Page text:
• © Philippe Gosseries


    The Earth as a Work of Art!

    A detailed review of the open-air exhibition The Earth as a Work of Art, coordinated bySusan Kentner on behalf of the German Helmholtz Association.

  • Folk Toy Object (1969)

    Art and science

    When the objective becomes subjective

    Thoughts on the abstract aesthetics linking satellite imagery with modern art. Conversation with Ralph Dekoninck, art historian at Belgium’s National Scientific Research Fund (FNRS).

  • Steam captured by Météostat 8, a geostationary satellite that “sees” the whole of the Earth’s surface. 6 March 2004.

    Remote sensing

    All eyes on the blue planet

    Introduction to remote sensing, or how to conduct Earth observation using spatial or spectral resolution devices.

  • Preparing the optical component of two future Pléiade satellites in the Thales Alenia Space clean rooms in Cannes (FR).

    Remote sensing

    Military surveillance

    Spaceborne remote sensing has proved to be an essential military surveillance tool. A presentation of spy satellites: observation devices with a strictly confidential mission.

  • Profusion of algae in the Baltic Sea, captured by the Meris instrument on board the Envisat satellite (13 July 2005).


    Europe at the forefront

    Europe has a history of excellence in the field of civilian remote sensing which shows no sign of waning.

  • Stephen Briggs, coordinator of the Charter programme at ESA.

    International Charter

    Global emergencies

    To improve their response to natural disasters that rock the planet, the leading space agencies have signed up to the International Charter “Space and Major Disasters”.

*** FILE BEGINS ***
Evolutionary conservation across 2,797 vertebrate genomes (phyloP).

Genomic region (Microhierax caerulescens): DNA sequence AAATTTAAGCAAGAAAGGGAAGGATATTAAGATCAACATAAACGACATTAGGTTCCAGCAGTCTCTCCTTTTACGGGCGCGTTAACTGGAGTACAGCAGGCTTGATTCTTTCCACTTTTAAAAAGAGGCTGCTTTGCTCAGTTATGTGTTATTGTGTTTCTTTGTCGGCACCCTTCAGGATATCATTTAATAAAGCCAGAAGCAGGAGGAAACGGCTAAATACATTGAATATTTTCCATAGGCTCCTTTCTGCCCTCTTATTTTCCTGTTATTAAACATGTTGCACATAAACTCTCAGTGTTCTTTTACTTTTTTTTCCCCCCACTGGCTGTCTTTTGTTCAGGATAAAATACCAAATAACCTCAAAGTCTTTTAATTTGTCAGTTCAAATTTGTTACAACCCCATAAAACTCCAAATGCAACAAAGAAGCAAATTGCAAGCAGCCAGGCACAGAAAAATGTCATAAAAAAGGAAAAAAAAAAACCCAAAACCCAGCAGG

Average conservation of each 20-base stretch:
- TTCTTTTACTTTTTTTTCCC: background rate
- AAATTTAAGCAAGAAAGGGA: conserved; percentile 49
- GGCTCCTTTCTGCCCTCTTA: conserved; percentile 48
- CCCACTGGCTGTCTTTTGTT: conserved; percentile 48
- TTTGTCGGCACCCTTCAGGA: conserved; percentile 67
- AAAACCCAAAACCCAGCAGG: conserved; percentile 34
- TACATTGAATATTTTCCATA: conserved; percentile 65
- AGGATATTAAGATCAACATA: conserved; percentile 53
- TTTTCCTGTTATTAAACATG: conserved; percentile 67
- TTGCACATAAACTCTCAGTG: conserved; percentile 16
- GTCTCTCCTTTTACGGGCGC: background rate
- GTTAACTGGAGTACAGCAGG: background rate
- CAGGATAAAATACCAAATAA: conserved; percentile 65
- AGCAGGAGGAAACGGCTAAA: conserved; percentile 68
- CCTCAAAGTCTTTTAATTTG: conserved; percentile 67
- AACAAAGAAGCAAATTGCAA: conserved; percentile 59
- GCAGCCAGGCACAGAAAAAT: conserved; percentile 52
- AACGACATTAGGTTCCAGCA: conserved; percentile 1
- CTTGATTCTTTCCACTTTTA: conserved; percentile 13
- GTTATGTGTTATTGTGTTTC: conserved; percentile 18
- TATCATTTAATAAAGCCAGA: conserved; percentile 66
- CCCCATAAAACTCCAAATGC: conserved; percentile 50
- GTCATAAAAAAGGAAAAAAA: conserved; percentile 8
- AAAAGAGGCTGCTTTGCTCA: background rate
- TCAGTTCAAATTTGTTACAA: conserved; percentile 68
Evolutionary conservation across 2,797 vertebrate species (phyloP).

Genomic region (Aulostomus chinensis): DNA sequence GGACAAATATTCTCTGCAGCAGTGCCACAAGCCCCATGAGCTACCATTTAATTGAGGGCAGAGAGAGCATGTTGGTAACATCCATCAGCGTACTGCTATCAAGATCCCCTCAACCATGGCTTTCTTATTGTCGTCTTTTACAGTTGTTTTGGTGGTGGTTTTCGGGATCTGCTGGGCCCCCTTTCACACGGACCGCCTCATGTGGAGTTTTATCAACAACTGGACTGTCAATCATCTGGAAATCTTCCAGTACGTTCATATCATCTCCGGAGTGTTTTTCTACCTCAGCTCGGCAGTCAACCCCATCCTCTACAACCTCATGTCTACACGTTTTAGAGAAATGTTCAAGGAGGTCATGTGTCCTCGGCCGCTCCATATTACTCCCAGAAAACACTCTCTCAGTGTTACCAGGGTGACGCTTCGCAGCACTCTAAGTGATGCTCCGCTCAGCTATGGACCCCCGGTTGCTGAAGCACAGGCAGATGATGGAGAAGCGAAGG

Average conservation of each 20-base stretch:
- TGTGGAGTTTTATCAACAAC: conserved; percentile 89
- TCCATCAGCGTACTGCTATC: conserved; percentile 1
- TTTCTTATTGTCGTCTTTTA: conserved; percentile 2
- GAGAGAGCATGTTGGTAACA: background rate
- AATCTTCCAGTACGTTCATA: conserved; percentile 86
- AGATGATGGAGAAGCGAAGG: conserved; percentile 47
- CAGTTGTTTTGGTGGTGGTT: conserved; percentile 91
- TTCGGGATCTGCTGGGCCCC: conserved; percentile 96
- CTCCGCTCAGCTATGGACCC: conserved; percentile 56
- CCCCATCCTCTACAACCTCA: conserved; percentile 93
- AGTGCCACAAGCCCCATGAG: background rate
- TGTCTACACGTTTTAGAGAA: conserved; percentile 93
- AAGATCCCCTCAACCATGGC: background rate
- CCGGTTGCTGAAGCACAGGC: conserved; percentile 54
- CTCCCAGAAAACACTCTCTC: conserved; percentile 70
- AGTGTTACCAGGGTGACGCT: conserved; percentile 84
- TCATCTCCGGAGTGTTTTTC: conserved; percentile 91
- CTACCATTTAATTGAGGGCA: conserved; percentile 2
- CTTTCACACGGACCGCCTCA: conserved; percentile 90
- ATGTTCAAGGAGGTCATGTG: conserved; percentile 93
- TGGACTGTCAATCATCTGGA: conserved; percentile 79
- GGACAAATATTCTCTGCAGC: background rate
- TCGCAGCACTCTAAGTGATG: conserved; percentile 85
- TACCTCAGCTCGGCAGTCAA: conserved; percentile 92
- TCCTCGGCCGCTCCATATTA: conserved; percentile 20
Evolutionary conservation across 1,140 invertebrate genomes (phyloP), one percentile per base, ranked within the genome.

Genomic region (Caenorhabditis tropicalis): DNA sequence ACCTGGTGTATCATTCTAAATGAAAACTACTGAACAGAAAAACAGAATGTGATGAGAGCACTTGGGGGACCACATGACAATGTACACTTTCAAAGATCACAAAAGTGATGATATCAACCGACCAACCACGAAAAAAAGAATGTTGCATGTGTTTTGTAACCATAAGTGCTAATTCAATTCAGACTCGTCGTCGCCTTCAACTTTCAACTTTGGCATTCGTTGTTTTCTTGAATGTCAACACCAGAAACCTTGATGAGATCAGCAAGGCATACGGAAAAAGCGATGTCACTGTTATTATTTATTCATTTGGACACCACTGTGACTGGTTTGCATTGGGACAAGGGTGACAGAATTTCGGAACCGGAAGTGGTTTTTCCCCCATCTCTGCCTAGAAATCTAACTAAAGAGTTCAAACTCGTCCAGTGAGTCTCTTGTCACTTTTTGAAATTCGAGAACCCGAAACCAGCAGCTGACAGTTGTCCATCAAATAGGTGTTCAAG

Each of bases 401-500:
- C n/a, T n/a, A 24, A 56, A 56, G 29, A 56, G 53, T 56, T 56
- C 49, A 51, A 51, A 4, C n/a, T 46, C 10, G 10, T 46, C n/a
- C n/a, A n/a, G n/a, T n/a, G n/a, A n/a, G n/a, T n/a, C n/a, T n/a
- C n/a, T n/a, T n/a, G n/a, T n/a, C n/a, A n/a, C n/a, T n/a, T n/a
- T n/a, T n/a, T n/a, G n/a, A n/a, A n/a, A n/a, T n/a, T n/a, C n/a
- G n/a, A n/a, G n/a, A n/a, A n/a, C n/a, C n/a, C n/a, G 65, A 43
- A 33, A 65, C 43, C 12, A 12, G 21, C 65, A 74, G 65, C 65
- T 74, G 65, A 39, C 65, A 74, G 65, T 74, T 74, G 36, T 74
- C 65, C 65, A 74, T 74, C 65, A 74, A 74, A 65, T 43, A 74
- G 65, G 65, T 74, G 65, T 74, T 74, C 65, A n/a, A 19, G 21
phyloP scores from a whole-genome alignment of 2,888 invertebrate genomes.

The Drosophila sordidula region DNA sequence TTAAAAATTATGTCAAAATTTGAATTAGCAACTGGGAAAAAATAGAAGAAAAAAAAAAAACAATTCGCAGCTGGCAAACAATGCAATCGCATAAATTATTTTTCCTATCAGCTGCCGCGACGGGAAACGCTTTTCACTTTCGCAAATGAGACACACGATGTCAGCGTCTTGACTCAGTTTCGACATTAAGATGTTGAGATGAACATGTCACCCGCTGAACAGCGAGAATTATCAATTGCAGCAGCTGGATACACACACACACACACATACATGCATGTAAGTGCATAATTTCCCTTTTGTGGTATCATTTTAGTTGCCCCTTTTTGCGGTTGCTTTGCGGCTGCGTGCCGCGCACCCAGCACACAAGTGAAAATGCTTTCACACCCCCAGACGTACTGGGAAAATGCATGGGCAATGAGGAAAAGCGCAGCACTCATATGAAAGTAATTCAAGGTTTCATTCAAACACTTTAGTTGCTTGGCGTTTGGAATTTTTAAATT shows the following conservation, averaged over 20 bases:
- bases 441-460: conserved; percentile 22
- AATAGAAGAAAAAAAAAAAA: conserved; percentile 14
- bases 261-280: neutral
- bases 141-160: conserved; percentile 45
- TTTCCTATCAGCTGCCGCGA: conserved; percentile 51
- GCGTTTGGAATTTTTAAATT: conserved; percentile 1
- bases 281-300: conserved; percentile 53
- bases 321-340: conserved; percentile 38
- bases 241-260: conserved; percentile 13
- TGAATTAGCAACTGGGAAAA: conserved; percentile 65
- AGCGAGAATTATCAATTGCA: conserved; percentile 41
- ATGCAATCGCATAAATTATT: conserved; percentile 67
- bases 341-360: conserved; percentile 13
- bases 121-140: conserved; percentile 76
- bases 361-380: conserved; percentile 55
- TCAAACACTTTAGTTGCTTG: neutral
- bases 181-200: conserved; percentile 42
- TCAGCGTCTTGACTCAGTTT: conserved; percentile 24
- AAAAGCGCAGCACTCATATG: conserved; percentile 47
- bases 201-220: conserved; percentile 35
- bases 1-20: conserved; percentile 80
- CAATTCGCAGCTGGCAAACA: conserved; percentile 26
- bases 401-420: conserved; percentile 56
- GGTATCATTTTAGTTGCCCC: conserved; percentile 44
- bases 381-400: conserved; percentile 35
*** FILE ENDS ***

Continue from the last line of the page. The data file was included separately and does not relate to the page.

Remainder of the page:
• Alexander Carleer researcher at the Institute of environmental management and spatial planning (IGEAT) at the Université Libre de Bruxelles.


    Profession: remote sensing researcher

    Portrait of Belgian researcher Alexandre Carleer, an expert in high-definition satellite imagery.

  • Hurricane Gamede passing over the islands of Mauritius and Réunion on 23 February 2007. Envisat image, Meris spectrometer.

    Collected works

    Applications as varied as they are surprising

    Overview of practical Earth observation applications not used to predict rain or shine.

  • ©ESA

    Earth Explorers

    Six explorers in the service of the planet

    The European Space Agency has just launched the Earth Explorers programme, consisting of six satellites each focusing on a specific aspect of the biosphere.

  • Calipso, one of the six advanced observation satellites in the Afternoon-train. Its state-of-the-art technology is expected to advance our understanding of climate mechanisms.

    International collaboration

    A host of observation devices in orbit

    How does Earth observation work at the international level? A non-exhaustive overview of some of the most outstanding remote sensing satellites and devices currently in operation.

  • ©ESA


    A flourishing decentralised market

    Spotlight on the commercial side of satellite imagery. Small and medium-sized enterprises are increasingly involved in marketing this data.

  • ©Eumesat


    EUMETSAT, “the other” European space agency

    As weather conditions have a direct impact on our lives, we require satellite data, images and products 24 hours a day, 365 days a year. It is the role of Eumetsat, Europe’s operational space agency, to supply them.

  • © CNES/David Ducros

    Space debris

    Humans leave their mark in space

    A look at the little-known threat of space junk. Taking stock with Heiner Klinkrad, Head of the ESOC Space Debris Office.

  • Keeping a close watch on the environment


    Keeping a close watch on the environment

    The GMES programme is a joint venture between ESA and the European Union. The aim: to monitor the global environment in the broadest sense, to ensure the socio-economic welfare and security of European citizens.

  • © ESA University of Jena Chinese Academy of Forestry

    Images of science

    Mosaic of north-east China